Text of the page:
Don’t worry, film nerds. The state of the Christopher Nolan/Hans Zimmer union is still strong. One of the most fruitful director-composer relationships of the last decade or so is certainly Nolan and Zimmer, with works like Interstellar and Dunkirk experimenting with the cinematic (and sonic) form to phenomenal results while Inception and the Dark Knight Trilogy straight-up influenced an entire generation of blockbuster music composition (for better or worse…). But for the first time since 2006’s The Prestige, Nolan will be working with a composer other than Zimmer on his next film, the globe-spanning spy thriller Tenet.
The prolific Zimmer actually had to choose between Nolan’s next film and a different project, and to the surprise of many, he went with the non-Nolan one. Which just so happens to be Dune, directed by Denis Villeneuve. Zimmer recently worked with Villeneuve on Blade Runner 2049, which he co-composed with Benjamin Wallfisch, and appearing on the new The Playlist podcast The Fourth Wall, Zimmer explains why he chose Dune over Tenet—and luckily, it has nothing to do with a rift between Zimmer and Nolan:
“Dune is one of my favorite books from my teenage years. I love Denis Villeneuve, obviously, and Joe Walker his editor, he and I did 12 Years a Slave together, we did Widows, but we really started working in 1988 for the BBC together. It kind of feels like family. And I never saw the original Dune movie, so I’m coming in in a rather fresh way, just from the book.”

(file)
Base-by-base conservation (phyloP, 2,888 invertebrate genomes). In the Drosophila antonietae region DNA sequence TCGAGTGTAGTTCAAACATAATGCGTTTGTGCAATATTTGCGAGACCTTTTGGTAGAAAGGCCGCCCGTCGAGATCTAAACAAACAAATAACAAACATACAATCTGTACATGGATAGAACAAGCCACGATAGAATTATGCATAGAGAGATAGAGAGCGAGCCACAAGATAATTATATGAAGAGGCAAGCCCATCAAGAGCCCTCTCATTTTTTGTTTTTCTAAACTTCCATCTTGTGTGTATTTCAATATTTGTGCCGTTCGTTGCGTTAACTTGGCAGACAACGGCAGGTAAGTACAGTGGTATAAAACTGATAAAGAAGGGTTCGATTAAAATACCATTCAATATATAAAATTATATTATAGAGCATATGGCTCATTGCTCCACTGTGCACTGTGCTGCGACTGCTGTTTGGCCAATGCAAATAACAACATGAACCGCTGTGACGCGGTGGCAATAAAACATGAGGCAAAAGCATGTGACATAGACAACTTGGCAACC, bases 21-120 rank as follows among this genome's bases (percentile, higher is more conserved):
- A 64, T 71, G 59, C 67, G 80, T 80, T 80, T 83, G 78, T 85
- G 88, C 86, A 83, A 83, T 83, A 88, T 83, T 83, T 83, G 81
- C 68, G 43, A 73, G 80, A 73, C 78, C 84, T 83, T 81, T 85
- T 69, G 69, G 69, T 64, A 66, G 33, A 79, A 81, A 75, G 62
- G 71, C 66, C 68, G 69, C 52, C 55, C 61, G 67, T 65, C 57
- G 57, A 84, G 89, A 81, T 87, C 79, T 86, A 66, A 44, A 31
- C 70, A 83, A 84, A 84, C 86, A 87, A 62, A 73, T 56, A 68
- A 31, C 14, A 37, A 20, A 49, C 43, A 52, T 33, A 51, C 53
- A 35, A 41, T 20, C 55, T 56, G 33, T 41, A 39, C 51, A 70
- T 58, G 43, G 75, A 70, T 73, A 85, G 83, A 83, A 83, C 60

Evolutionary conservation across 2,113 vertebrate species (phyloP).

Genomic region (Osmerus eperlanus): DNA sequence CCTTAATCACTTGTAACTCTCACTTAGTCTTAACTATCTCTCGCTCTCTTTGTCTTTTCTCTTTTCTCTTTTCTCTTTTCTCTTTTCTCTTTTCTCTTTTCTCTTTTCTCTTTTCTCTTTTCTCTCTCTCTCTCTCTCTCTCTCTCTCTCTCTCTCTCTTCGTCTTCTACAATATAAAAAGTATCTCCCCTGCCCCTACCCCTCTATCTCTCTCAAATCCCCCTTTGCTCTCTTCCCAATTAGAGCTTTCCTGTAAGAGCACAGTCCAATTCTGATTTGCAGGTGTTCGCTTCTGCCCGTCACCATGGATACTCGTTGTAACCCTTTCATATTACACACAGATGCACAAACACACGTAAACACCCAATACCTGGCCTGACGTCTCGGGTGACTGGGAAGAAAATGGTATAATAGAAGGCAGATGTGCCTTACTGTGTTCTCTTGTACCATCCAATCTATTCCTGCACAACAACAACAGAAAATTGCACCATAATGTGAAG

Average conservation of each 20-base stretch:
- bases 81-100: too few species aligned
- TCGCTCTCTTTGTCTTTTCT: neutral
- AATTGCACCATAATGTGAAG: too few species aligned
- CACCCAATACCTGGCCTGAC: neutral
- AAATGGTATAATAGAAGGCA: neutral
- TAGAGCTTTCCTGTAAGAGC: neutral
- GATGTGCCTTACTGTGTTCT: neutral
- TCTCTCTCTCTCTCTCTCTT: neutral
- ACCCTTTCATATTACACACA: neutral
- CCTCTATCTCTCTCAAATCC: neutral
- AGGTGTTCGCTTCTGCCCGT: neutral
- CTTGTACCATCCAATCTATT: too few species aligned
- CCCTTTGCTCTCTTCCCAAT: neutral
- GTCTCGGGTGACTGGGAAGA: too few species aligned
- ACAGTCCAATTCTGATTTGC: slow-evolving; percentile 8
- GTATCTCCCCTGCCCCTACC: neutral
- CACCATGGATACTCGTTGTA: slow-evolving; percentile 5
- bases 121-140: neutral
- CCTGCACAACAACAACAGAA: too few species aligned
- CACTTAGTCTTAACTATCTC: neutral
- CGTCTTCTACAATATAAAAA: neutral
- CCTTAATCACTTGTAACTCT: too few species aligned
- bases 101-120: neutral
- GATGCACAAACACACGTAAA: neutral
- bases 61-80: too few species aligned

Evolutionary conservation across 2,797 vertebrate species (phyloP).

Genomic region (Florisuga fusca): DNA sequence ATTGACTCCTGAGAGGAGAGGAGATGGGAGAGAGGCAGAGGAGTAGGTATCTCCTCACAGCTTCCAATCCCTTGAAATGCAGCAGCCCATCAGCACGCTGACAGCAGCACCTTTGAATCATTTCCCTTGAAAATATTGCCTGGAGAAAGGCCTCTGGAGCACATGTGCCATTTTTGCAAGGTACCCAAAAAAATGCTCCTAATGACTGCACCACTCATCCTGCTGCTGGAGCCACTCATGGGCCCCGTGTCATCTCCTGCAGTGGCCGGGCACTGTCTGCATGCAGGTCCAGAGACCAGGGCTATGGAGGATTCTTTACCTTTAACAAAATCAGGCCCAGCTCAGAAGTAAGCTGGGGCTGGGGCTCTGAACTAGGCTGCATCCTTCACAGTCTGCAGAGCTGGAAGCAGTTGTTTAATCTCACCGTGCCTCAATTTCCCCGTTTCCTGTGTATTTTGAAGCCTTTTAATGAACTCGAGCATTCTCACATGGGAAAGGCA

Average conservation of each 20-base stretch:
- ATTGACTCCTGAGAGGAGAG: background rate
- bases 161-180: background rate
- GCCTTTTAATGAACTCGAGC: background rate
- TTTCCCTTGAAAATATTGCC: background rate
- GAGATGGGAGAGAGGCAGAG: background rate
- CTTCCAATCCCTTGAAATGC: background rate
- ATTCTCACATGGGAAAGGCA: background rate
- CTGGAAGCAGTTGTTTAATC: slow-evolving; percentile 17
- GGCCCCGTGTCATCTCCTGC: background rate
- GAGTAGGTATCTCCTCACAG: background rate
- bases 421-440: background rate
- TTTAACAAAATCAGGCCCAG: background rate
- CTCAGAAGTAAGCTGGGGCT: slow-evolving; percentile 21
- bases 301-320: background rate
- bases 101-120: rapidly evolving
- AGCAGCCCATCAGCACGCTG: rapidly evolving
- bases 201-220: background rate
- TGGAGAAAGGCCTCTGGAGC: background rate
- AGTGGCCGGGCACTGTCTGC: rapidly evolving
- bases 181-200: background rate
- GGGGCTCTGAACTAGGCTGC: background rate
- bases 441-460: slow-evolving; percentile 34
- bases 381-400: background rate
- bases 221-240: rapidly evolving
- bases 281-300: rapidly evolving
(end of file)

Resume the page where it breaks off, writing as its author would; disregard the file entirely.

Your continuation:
Zimmer underlined how his lifelong love of Frank Herbert’s 1965 sci-fi novel made Dune a movie he felt like he had to do, and noted that Nolan understands. Moreover, Zimmer knows that Nolan is in terrific hands with reigning Best Original Score Oscar-winner Ludwig Göransson:
“I have to do it, and Chris understands I have to do it, and he’s gonna be just fine. Ludwig, we’re friends. But forget the friend part—he’s really good. He’s really good.”
Indeed, Göransson is coming off his Oscar win for scoring Black Panther and scores the upcoming Star Wars TV show The Mandalorian. And to be honest, as much as I adore Nolan and Zimmer’s collaborations, I think it’s good for established filmmakers to shake up their moviemaking teams every now and again—imagine Steven Spielberg collaborating with someone like cinematographer Bradford Young instead of Janusz Kaminski for a change.
So I for one can’t wait for both Zimmer’s Dune score and Göransson’s Tenet score. Listen to the full podcast interview below: